Find out how to create the context class that will tie the database to the existing MVC application.
- [Instructor] With everything in place, we're ready to do a little bit of code first database modeling and we'll start by creating our model class. Let's come over to models, right click and say Add, Class. We're going to create a simple class called order. In our order class, for now we're going to have just three public properties, the order ID, the name and details, which will be a collection of detail objects.
Let's start by creating the detail objects. So, we'll go to models, right click, Add, Class and this one we're going to call Detail. Our detail class is slightly more complicated. It's going to have a detail ID and a description and then it's going to have its foreign keys for order and order ID. Okay, in the detail class, we're going to create a few public properties, we're going to have our key detail ID, the description, and two foreign keys, one for order ID and one for order.
To get started we'll create our detail ID, so we will create the attribute key, and notice the red squiggly line. Let's get Visual Studio to help with that by adding the appropriate using statement. With that in place, we're ready to say public, int, DetailID, and we'll use automatic getters and setters. Next, we want to have our description, which will be a string.
And we'll give that a get and a setter as well. And now we're ready for our foreign keys. The first one will take the attribute foreign Key and we're going to pass in the foreign key, which will be order. Let's see if Visual Studio can help with our red squiggly line again. We need another using statement. Excellent. And that is going to be public int OrderID.
And then finally we're going to have an attribute Foreign Key of OrderID, and that will be a public order object, which we have not yet filled in. We could create the order object, and that will be Order, get and set.
So, that is our detail object, we can now return to our order object and in the order class, we can have a key once again and once again we will add the using statement we need. And we're going to have public int OrderID, which you'll remember we used in the detail class. Get and set.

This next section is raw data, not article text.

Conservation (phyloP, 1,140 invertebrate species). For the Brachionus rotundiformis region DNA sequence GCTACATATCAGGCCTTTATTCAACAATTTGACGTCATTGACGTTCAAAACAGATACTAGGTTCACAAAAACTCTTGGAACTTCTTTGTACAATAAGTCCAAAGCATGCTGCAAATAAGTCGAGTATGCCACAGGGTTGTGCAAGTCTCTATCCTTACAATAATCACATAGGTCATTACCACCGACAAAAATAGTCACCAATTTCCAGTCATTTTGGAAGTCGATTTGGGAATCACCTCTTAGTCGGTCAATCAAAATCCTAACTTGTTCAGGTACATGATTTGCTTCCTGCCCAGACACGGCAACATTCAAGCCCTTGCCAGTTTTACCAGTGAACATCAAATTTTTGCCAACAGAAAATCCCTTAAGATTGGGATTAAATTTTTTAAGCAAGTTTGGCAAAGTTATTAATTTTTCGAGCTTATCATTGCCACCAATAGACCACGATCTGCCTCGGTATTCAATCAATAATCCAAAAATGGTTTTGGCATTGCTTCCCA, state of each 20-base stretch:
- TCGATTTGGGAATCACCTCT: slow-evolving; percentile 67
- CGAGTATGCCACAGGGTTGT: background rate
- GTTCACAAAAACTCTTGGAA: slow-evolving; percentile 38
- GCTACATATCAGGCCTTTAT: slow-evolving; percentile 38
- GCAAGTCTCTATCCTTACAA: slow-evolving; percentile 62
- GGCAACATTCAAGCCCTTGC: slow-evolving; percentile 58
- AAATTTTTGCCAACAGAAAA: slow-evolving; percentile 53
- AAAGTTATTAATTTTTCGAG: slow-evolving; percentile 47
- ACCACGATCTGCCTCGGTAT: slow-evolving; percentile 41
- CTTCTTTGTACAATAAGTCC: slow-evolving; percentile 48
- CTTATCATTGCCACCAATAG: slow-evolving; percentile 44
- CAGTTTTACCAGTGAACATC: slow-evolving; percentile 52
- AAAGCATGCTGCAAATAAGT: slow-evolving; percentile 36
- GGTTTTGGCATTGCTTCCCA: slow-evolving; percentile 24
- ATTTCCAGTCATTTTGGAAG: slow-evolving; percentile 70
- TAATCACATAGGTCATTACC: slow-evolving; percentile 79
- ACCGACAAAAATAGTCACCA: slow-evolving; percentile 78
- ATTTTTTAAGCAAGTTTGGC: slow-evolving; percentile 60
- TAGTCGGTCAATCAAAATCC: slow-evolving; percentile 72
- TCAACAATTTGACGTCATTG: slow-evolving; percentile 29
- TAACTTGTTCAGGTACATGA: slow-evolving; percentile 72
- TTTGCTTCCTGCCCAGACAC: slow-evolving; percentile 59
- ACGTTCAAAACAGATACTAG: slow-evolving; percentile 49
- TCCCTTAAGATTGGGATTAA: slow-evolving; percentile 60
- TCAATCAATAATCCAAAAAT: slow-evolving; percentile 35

Then we're going to say public string Name, get and set and we're now set up to create a collection of the detail objects we just defined. So, we'll say public virtual Icollection and we'll make that of Detail, and we'll name that Details.
And that is our order class. We now need to add our EntityFramework NuGet package, so we're going to go over to tools, NuGet Package Manager, and we might as well go to the Manage NuGet Packages for Solution and here we see the list of installed NuGet packages. We're going to go over to browse, and we will browse for EntityFramework.
And the first thing to come up is EntityFramework, which is just what we want. So we'll click on that and add it to our project and say install. We will take the latest version. It's going to ask us to review. We'll say okay. It's going to ask us to accept the license. We'll accept it and it will add EntityFramework and any dependencies it may have. Now it wants to know if web config should be reloaded, we'll say yes.
EntityFramework was added successfully. Let's go back to web config and double check that our login is still here, which it is. MyDBConnection and it has our user ID and password. So, that is still set properly. Next we want to create the context class and we want to do that inside a new folder called Services. So, let's come over to our project, right click on the project, and say Add, New Folder, and we're going to call that services.
And within services we're going to create the context class. So, we'll right click on services, create a class, call that class context. Now, the context class is actually a class derived from DBContext. So, let's add a couple using statements that I know we're going to need. We'll say using system data entity and we'll say using, and let's see.
What did we call this application? WebAppForData dot and we want to bring in the models. With those in place, and under the name space WebAppForData Services, we're ready to create our class, and we will call that class Context and we will have it derived from DBContext.
Inside the class we're going to have a constructor and a couple properties. So, let's create the constructor. And we're going to call up to the base and say in quotes that the name equals, and you remember the name of our connection was MyDbConnection. Let's double check that by going back to web config, and it is in fact MyDbConnection with all the appropriate capitalization.
We can go back where we were and we need to make sure we put in the braces for our constructor. Now the public properties. The first one we need is a Db set for our order table and a second Db set for our details table. So, we'll say DbSet and we need to say of Order and we'll call that Orders, give it accessors and then very similarly we'll say public DbSet of detail, which we will call Details.
That creates our context and the next thing that we're going to want to do is a migration, which we will do next.
- Creating an MVC web app
- Publishing an MVC app to Azure
- Creating a SQL database on Azure
- Enabling migrations
- Updating an Azure database
- Changing the schema
- Exploring various types of Blob storage
- Creating Blob storage accounts in Azure
- Examining Azure statistics for monitoring Blob storage